only just; almost not
I can scarcely believe it.
We scarcely ever meet.
Scarcely a week goes by without some new scandal in the papers.
used to say that sth happens immediately after sth else happens
He had scarcely put the phone down when the doorbell rang.
Scarcely had the game started when it began to rain.
used to suggest that sth is not at all reasonable or likely
It was scarcely an occasion for laughter.
She could scarcely complain, could she?
Hardly , scarcely and barely can all be used to say that something is only just true or possible. They are used with words like any and anyone , with adjectives and verbs, and are placed between can , could , have , be , etc. and the main part of the verb.
They have sold scarcely any copies of the book.
I barely recognized her.
His words were barely audible.
I can hardly believe it.
Hardly , scarcely and barely are negative words and should not be used with not or other negatives.
You can also use hardly , scarcely and barely to say that one thing happens immediately after another.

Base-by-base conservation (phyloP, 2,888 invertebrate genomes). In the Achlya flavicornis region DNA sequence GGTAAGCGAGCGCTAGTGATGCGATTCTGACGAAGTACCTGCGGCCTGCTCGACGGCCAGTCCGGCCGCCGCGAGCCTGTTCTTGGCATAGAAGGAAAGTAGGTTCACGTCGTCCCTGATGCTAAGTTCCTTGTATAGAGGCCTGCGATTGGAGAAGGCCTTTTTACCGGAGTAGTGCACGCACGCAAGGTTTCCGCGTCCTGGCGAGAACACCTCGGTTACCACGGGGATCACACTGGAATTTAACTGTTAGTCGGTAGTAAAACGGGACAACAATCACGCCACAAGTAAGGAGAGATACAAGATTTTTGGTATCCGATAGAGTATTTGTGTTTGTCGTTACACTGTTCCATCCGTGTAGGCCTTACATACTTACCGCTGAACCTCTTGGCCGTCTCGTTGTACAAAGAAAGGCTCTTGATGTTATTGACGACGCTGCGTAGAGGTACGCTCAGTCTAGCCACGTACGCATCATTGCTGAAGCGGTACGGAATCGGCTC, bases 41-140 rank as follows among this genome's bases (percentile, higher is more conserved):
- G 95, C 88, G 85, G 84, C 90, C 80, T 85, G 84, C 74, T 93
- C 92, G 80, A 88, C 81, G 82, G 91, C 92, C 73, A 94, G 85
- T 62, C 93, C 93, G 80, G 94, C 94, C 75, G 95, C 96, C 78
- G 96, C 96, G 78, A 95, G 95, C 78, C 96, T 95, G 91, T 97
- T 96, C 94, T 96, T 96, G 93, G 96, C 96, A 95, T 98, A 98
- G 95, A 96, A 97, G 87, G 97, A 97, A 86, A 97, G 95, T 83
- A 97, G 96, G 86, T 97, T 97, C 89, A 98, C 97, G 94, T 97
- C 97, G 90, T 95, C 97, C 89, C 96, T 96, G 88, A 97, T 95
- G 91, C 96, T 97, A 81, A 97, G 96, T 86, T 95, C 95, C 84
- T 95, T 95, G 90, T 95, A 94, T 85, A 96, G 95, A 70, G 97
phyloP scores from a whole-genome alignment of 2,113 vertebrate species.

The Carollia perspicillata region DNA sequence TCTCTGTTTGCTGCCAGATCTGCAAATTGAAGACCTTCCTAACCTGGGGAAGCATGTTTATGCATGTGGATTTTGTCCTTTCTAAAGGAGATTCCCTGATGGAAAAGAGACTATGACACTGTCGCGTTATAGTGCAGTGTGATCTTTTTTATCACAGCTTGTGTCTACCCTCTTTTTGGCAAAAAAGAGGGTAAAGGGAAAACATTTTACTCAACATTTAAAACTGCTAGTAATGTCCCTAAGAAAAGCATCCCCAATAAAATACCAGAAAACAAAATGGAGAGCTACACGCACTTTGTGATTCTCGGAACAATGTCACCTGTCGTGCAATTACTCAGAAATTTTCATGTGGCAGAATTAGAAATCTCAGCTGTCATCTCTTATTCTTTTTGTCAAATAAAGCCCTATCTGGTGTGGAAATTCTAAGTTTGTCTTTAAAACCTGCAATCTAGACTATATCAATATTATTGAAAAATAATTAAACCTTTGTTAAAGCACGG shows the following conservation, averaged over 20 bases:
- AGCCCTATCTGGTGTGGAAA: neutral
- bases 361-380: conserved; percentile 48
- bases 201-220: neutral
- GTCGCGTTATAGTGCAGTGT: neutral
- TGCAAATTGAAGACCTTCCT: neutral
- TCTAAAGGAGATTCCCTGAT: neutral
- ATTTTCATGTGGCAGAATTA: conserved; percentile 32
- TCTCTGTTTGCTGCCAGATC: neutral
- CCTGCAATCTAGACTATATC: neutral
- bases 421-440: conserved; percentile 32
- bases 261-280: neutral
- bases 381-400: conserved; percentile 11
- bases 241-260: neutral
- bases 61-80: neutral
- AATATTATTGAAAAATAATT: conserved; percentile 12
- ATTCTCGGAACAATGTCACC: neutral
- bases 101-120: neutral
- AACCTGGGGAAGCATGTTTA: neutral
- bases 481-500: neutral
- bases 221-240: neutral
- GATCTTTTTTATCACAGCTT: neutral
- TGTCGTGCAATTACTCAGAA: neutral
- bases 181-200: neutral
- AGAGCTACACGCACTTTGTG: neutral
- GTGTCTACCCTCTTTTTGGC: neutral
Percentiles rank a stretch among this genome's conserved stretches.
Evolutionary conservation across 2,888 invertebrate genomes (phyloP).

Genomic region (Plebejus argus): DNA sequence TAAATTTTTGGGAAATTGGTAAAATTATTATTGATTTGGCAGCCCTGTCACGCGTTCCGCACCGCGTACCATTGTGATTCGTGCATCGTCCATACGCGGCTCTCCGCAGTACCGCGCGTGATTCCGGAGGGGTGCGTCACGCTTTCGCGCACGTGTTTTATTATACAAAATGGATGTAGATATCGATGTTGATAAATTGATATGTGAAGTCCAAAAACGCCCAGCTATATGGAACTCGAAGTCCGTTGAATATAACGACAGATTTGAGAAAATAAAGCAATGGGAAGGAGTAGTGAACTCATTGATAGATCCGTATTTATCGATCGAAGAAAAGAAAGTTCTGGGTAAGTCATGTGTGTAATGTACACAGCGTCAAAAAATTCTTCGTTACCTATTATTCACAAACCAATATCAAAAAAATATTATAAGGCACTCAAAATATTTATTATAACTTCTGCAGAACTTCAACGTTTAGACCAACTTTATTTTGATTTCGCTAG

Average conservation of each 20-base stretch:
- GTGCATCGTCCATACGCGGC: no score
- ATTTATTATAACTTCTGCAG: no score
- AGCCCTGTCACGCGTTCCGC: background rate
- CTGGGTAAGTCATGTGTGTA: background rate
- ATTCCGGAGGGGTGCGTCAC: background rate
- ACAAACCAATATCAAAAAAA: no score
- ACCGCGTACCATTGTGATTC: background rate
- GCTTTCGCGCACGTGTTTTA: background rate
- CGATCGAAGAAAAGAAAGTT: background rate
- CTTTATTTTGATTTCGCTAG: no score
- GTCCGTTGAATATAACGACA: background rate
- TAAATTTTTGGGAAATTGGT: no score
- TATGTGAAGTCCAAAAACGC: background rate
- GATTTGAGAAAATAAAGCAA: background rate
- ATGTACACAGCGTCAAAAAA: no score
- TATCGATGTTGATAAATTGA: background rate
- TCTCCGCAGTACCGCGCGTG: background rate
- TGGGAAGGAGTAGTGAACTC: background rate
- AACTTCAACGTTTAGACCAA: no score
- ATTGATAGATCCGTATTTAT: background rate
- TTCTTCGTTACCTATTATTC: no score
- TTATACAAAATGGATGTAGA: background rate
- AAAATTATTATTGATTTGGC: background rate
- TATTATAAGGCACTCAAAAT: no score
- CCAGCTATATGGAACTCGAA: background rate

We had hardly/scarcely/barely sat down at the table, when the phone rang.
In formal, written English, especially in a literary style, these words can be placed at the beginning of the sentence and then the subject and verb are turned around.
Hardly/Scarcely had we sat down at the table, when the phone rang.
Note that you usually use when in these sentences, not than . You can also use before .
I scarcely had time to ring the bell before the door opened.
No sooner can be used in the same way, but is always used with than .
No sooner had we sat down at the table than the phone rang.
Hardly and scarcely can be used to mean ‘almost never’, but barely is not used in this way.
She hardly (ever) sees her parents these days.